Throw a rock into a congregation of collies, retrievers, poodles, spaniels and assorted other aristocrats and you can be sure the dog yelping in unexpected pain is the one you hit.
President Bush, marking the 60th anniversary of the founding of Israel, reminded the Knesset yesterday that the appeasement of evil is the route to catastrophe.
"Some seem to believe we should negotiate with terrorists and radicals, as if some ingenious argument will persuade them they have been wrong all along," he said. "We have heard this foolish delusion before. As Nazi tanks crossed into Poland in 1939, an American senator declared: 'Lord, if only I could have talked to Hitler, all of this might have been avoided.' We have an obligation to call this what it is which has been repeatedly discredited by history."
How could anyone with even a Classic Comics understanding of history quarrel with that? Who could doubt that negotiating with terrorists is an exercise for fools? Who doubts that we've heard delusional appeasement talk all through history? Who would quarrel with the proposition that "the comfort of appeasement" has been repeatedly discredited by history? Where better to say this than to those who live with the risks and perils of appeasement of Islamist thugs in the Middle East?
Well, a lot of prominent Democrats, beginning with Barack Obama, that's who. The orator prince of the South Side of Chicago was reduced to splutter and slash. "It is sad ... this false political attack ... it's time to turn the page on eight years of policies that have strengthened Iran and failed to secure America or our ally in Israel."
Then he repeated the naive musings of inexperience that could be taken for appeasement talk, prescribing "tough, principled and direct diplomacy to pressure countries like Iran and Syria." Nancy Pelosi, the dowager queen of San Francisco Democrats, said the president's remarks were "beneath the dignity of the office" and Rep. Rahm Emanuel of Illinois, the Clinton utility man, asked whether "this president has no shame." Sen. Joe Biden of Delaware, ever eager to steal the cliches of others, couldn't decide whether to affect the voice of the barnyard or reflect the twitter of the ladies' tea room: The president's remarks were "[the effluvia of a bull]" or "malarkey."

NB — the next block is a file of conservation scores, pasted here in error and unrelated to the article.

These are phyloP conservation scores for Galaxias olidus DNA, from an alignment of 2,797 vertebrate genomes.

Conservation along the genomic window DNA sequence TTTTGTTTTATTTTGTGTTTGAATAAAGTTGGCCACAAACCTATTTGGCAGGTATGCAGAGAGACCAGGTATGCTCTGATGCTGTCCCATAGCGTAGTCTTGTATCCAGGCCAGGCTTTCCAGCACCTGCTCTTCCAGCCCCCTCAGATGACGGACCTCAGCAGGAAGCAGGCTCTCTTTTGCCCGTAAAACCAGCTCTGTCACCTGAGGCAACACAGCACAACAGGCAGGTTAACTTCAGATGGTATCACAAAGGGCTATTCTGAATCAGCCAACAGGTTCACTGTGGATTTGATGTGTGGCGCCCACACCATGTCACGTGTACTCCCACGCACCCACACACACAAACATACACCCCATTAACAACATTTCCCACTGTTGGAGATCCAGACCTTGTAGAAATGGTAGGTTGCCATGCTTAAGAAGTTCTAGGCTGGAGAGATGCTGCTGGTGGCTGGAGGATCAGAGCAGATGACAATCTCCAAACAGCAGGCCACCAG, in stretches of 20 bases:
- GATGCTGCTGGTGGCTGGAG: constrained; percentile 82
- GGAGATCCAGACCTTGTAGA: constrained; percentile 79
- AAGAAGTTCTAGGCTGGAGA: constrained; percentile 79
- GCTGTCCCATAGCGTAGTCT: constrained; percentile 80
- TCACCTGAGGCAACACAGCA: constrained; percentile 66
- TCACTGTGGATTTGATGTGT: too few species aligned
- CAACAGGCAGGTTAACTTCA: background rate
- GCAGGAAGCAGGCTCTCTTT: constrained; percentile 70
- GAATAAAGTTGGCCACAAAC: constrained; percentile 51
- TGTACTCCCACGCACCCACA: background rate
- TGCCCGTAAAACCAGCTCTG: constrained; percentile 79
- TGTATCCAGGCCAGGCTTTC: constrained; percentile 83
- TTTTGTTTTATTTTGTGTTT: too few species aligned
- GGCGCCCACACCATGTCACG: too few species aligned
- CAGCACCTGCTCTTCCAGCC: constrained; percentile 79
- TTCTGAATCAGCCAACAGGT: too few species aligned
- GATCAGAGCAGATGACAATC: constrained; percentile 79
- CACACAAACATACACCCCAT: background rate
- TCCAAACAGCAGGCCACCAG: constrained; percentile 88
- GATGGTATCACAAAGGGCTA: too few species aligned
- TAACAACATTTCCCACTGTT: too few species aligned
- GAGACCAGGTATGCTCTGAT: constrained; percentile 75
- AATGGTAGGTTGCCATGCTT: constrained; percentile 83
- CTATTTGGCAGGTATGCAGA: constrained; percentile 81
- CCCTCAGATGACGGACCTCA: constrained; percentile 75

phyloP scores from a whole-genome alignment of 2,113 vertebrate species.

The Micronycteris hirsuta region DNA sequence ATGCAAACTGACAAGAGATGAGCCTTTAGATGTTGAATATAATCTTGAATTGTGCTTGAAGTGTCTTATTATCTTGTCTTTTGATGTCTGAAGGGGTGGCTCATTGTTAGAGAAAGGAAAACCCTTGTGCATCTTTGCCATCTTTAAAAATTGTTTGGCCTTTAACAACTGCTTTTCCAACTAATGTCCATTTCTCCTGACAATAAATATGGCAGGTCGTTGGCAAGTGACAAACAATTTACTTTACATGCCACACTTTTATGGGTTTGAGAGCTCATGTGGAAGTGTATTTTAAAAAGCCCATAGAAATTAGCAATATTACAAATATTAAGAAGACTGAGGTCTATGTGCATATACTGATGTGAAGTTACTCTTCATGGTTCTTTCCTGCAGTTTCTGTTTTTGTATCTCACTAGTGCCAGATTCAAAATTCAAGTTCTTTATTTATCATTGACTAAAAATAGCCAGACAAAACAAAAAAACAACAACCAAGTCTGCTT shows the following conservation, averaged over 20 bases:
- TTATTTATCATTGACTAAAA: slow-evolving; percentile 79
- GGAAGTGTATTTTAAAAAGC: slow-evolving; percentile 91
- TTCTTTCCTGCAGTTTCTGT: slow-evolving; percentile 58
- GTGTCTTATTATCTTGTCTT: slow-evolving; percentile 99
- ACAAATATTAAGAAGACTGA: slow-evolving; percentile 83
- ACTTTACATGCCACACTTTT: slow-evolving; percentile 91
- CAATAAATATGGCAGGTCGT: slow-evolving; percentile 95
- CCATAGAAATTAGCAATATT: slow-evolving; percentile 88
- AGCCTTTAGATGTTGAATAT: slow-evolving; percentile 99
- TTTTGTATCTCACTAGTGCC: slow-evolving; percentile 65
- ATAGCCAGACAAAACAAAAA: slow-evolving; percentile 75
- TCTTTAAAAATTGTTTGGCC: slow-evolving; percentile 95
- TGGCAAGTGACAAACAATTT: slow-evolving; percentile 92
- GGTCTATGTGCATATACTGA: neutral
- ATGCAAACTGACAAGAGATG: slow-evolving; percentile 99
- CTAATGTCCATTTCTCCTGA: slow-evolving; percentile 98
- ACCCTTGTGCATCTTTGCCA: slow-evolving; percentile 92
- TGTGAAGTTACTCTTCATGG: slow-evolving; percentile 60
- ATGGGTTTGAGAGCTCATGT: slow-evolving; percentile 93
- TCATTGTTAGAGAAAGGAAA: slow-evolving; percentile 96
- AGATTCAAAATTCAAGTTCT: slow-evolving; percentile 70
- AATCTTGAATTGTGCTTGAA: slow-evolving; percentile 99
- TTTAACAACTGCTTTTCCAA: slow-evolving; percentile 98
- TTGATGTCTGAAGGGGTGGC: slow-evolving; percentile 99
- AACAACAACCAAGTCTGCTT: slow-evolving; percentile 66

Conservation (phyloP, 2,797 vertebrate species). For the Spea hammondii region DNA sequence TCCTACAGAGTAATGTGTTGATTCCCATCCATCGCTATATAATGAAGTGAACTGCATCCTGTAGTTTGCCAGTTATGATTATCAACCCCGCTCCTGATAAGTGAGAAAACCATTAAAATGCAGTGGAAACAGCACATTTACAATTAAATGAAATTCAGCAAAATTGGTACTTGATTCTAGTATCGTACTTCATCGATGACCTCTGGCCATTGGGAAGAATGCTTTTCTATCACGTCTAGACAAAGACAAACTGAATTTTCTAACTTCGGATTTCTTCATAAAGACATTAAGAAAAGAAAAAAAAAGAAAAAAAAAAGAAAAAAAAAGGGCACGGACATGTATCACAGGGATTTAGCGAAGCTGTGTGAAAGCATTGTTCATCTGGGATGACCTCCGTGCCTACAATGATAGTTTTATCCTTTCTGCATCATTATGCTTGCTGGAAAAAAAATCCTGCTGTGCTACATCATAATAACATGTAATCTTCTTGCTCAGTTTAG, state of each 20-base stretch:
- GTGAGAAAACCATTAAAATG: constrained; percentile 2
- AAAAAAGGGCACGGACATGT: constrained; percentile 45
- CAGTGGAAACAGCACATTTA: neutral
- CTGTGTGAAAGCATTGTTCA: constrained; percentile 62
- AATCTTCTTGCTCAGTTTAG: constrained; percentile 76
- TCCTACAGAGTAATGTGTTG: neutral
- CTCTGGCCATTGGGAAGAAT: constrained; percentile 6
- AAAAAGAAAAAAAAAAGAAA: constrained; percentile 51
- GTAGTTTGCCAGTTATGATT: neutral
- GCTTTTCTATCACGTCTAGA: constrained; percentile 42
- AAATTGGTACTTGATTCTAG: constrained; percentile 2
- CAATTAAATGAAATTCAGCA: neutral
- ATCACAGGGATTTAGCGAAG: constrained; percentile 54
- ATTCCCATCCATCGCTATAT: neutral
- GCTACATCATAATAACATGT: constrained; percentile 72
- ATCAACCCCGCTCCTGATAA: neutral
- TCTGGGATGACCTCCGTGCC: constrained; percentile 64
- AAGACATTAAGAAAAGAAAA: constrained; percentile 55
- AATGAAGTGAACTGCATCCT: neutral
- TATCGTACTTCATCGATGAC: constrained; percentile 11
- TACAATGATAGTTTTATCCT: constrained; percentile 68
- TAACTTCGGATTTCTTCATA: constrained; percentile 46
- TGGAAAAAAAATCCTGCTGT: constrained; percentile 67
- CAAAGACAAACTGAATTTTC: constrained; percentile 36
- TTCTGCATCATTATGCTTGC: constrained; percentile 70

A White House aide noted that the president had sounded similar warnings before, and if the president's hysterical critics wanted to identify the appeasers, they could look to Jimmy Carter and his passionate embrace of Syrians and Palestinian terrorists on his merry prankster appeasement tour of the Middle East, just now concluded. Mzz Pelosi demanded that John McCain disavow the president, presumably in the way that she and other prominent Democrats did not disavow the peanut farmer from Plains.
"The American senator" in the president's citation, who imagined that he could have led Hitler to the Lord with a few well-chosen words in 1939, was William E. Borah of Idaho, an isolationist Republican of the early 20th century, a ladies' man of Clintonian appetite and an orator with Barack Obama's reputation for spinning smooth appeasement talk. Sen. Borah, like Sen. Obama, thought his golden tongue would resolve all arguments in his favor, and, like Bill Clinton, imagined that his sexual prowess was irresistible. Sometimes it was. He left a small-town law practice in Kansas early in the century when he got a young woman "in the family way" and her male relatives suggested that he leave town on the next train. He departed for distant Idaho. Once elected to the U.S. Senate, he cut a wide swath of notoriety in Washington, where he conducted a long affair with Alice Roosevelt Longworth, whom delighted capital gossips called "Aurora Borah Alice."
You might think Sen. Obama, Mzz Pelosi, Mr. Emanuel and Joe Biden would be flattered that the president cited someone of skills and appetites so familiar to them.